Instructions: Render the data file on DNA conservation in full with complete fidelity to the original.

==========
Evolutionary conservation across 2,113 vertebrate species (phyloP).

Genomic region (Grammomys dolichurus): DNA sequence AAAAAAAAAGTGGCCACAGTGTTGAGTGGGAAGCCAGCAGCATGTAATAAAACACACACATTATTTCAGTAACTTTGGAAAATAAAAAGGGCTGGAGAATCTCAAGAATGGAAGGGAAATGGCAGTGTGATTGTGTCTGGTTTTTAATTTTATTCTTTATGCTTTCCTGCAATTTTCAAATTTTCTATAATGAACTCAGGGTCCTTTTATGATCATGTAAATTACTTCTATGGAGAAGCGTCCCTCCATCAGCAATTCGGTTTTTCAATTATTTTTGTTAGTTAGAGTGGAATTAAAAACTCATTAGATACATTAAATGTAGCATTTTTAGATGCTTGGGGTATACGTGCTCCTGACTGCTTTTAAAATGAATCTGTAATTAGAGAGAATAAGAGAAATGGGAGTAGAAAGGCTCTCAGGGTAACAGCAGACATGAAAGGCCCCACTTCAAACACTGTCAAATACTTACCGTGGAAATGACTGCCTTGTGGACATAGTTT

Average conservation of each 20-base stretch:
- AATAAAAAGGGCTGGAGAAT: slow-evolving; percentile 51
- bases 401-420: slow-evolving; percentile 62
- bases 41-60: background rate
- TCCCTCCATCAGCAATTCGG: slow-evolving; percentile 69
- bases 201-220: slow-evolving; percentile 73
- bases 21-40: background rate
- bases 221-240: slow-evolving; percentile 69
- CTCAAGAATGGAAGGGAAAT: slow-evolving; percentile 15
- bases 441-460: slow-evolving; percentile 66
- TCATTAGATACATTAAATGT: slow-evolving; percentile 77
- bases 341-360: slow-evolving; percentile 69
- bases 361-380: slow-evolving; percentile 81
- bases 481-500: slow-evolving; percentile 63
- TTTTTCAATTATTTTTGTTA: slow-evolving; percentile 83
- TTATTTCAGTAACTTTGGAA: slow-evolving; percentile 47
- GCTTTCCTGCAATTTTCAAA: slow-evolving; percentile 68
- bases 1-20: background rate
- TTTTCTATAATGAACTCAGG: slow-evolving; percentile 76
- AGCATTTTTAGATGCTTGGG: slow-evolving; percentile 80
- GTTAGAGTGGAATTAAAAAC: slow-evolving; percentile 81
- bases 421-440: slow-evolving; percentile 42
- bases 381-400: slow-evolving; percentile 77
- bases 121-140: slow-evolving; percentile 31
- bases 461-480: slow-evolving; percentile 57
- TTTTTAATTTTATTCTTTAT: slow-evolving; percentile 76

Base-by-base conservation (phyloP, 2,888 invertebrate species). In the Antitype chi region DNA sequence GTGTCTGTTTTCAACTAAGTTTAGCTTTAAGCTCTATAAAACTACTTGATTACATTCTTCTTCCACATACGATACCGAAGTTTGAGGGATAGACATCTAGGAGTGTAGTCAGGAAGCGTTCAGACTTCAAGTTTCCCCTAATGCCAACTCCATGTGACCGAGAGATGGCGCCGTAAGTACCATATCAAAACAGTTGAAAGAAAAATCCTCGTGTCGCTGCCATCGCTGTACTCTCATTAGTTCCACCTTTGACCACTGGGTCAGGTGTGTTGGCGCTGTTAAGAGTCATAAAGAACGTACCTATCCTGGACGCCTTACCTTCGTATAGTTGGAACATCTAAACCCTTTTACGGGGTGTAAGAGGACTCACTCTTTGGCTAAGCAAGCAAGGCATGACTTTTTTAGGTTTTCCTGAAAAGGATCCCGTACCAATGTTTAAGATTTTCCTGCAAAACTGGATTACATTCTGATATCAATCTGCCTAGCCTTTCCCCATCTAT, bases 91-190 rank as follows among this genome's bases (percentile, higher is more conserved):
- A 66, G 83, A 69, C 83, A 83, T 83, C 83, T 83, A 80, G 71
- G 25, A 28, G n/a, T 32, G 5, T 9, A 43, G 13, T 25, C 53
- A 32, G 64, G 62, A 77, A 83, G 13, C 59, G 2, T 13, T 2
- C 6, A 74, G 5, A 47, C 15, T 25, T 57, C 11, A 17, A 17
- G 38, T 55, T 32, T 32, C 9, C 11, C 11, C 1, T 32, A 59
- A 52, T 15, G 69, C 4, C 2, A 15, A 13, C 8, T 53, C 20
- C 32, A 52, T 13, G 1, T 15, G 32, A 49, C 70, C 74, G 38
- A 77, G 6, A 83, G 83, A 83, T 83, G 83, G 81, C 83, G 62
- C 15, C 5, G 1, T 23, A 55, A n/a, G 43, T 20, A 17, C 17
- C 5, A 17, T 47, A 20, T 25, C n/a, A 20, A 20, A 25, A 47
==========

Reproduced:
Evolutionary conservation across 2,113 vertebrate species (phyloP).

Genomic region (Grammomys dolichurus): DNA sequence AAAAAAAAAGTGGCCACAGTGTTGAGTGGGAAGCCAGCAGCATGTAATAAAACACACACATTATTTCAGTAACTTTGGAAAATAAAAAGGGCTGGAGAATCTCAAGAATGGAAGGGAAATGGCAGTGTGATTGTGTCTGGTTTTTAATTTTATTCTTTATGCTTTCCTGCAATTTTCAAATTTTCTATAATGAACTCAGGGTCCTTTTATGATCATGTAAATTACTTCTATGGAGAAGCGTCCCTCCATCAGCAATTCGGTTTTTCAATTATTTTTGTTAGTTAGAGTGGAATTAAAAACTCATTAGATACATTAAATGTAGCATTTTTAGATGCTTGGGGTATACGTGCTCCTGACTGCTTTTAAAATGAATCTGTAATTAGAGAGAATAAGAGAAATGGGAGTAGAAAGGCTCTCAGGGTAACAGCAGACATGAAAGGCCCCACTTCAAACACTGTCAAATACTTACCGTGGAAATGACTGCCTTGTGGACATAGTTT

Average conservation of each 20-base stretch:
- AATAAAAAGGGCTGGAGAAT: slow-evolving; percentile 51
- bases 401-420: slow-evolving; percentile 62
- bases 41-60: background rate
- TCCCTCCATCAGCAATTCGG: slow-evolving; percentile 69
- bases 201-220: slow-evolving; percentile 73
- bases 21-40: background rate
- bases 221-240: slow-evolving; percentile 69
- CTCAAGAATGGAAGGGAAAT: slow-evolving; percentile 15
- bases 441-460: slow-evolving; percentile 66
- TCATTAGATACATTAAATGT: slow-evolving; percentile 77
- bases 341-360: slow-evolving; percentile 69
- bases 361-380: slow-evolving; percentile 81
- bases 481-500: slow-evolving; percentile 63
- TTTTTCAATTATTTTTGTTA: slow-evolving; percentile 83
- TTATTTCAGTAACTTTGGAA: slow-evolving; percentile 47
- GCTTTCCTGCAATTTTCAAA: slow-evolving; percentile 68
- bases 1-20: background rate
- TTTTCTATAATGAACTCAGG: slow-evolving; percentile 76
- AGCATTTTTAGATGCTTGGG: slow-evolving; percentile 80
- GTTAGAGTGGAATTAAAAAC: slow-evolving; percentile 81
- bases 421-440: slow-evolving; percentile 42
- bases 381-400: slow-evolving; percentile 77
- bases 121-140: slow-evolving; percentile 31
- bases 461-480: slow-evolving; percentile 57
- TTTTTAATTTTATTCTTTAT: slow-evolving; percentile 76

Base-by-base conservation (phyloP, 2,888 invertebrate species). In the Antitype chi region DNA sequence GTGTCTGTTTTCAACTAAGTTTAGCTTTAAGCTCTATAAAACTACTTGATTACATTCTTCTTCCACATACGATACCGAAGTTTGAGGGATAGACATCTAGGAGTGTAGTCAGGAAGCGTTCAGACTTCAAGTTTCCCCTAATGCCAACTCCATGTGACCGAGAGATGGCGCCGTAAGTACCATATCAAAACAGTTGAAAGAAAAATCCTCGTGTCGCTGCCATCGCTGTACTCTCATTAGTTCCACCTTTGACCACTGGGTCAGGTGTGTTGGCGCTGTTAAGAGTCATAAAGAACGTACCTATCCTGGACGCCTTACCTTCGTATAGTTGGAACATCTAAACCCTTTTACGGGGTGTAAGAGGACTCACTCTTTGGCTAAGCAAGCAAGGCATGACTTTTTTAGGTTTTCCTGAAAAGGATCCCGTACCAATGTTTAAGATTTTCCTGCAAAACTGGATTACATTCTGATATCAATCTGCCTAGCCTTTCCCCATCTAT, bases 91-190 rank as follows among this genome's bases (percentile, higher is more conserved):
- A 66, G 83, A 69, C 83, A 83, T 83, C 83, T 83, A 80, G 71
- G 25, A 28, G n/a, T 32, G 5, T 9, A 43, G 13, T 25, C 53
- A 32, G 64, G 62, A 77, A 83, G 13, C 59, G 2, T 13, T 2
- C 6, A 74, G 5, A 47, C 15, T 25, T 57, C 11, A 17, A 17
- G 38, T 55, T 32, T 32, C 9, C 11, C 11, C 1, T 32, A 59
- A 52, T 15, G 69, C 4, C 2, A 15, A 13, C 8, T 53, C 20
- C 32, A 52, T 13, G 1, T 15, G 32, A 49, C 70, C 74, G 38
- A 77, G 6, A 83, G 83, A 83, T 83, G 83, G 81, C 83, G 62
- C 15, C 5, G 1, T 23, A 55, A n/a, G 43, T 20, A 17, C 17
- C 5, A 17, T 47, A 20, T 25, C n/a, A 20, A 20, A 25, A 47